The group is ready to talk with anyone striving for a more inclusive and equitable global order, a senior South African diplomat told RT © RT
More than 40 countries have shown an interest in joining BRICS, Anil Sooklal, South Africa’s ambassador-at-large responsible for ties with the economic alliance and Asian countries, has said.
The diplomat told reporters in Johannesburg on Thursday that 22 countries have formally applied to join the group, while “an equal number” of states “have been informally asking about becoming BRICS members.”
Speaking with RT on Sunday, Sooklal described BRICS as an “inclusive” organization that has always been open to dialogue with the larger global community. The group currently comprises Brazil, Russia, India, China, and South Africa, and accounts for over 40% of the global population and nearly a quarter of the world’s GDP.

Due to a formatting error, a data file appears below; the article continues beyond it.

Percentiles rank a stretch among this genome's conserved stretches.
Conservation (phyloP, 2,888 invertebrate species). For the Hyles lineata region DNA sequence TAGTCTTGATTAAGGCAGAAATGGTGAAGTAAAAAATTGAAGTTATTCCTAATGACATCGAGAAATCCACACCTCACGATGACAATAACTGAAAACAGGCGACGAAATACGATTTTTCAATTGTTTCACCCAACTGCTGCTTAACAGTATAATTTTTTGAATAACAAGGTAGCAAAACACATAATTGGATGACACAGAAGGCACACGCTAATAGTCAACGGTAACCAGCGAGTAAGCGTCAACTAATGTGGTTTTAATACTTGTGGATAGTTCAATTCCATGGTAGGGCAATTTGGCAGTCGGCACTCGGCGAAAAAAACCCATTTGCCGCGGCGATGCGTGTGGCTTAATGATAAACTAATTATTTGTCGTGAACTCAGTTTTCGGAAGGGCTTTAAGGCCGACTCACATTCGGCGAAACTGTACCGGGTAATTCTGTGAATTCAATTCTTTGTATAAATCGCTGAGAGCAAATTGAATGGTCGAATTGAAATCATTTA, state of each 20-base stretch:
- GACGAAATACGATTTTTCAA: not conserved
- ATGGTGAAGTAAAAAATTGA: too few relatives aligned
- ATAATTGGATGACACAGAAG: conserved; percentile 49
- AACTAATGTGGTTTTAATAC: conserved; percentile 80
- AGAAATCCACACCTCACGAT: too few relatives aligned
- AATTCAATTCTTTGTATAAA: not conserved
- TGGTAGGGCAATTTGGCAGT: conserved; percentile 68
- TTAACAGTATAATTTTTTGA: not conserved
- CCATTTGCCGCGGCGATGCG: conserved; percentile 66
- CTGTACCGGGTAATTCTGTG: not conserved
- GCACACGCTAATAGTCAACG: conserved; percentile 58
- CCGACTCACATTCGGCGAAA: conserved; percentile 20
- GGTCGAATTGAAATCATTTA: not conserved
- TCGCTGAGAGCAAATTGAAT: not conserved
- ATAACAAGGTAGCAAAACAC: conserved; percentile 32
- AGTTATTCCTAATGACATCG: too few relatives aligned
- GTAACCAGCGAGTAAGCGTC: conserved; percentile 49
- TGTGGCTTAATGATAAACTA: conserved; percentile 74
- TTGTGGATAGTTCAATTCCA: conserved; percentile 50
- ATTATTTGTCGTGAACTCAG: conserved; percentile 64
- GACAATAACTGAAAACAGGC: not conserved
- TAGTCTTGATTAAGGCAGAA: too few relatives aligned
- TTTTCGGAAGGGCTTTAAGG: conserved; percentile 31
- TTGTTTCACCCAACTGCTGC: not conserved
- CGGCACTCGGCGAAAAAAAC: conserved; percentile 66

Sooklal said that BRICS does not distinguish between the Global North and Global South and is ready to talk to any country that “has the same vision for a more inclusive and equitable global order where we do not marginalize large parts of the world,” including many developing nations.
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The diplomat went on to point out that while the United Nations has yet to embark on comprehensive reforms that would give emerging countries a greater voice, BRICS has charted its own path to remedy the situation.
However, he stressed that the bloc “does not seek to become a dominant economic force,” but rather wants to have “a major influence in an inclusive manner to work for change.”
“We don’t want a world where we have one or two global hegemons,” he added, explaining that such a distribution of power sows division in the global community.
Sooklal had earlier said in comments to journalists that Argentina, Iran, Saudi Arabia, and the United Arab Emirates were among those countries looking to join the bloc.
South Africa will host the BRICS annual summit this year, which will take place in Johannesburg from August 22-24, with President Cyril Ramaphosa having sent invitations to nearly 70 global leaders.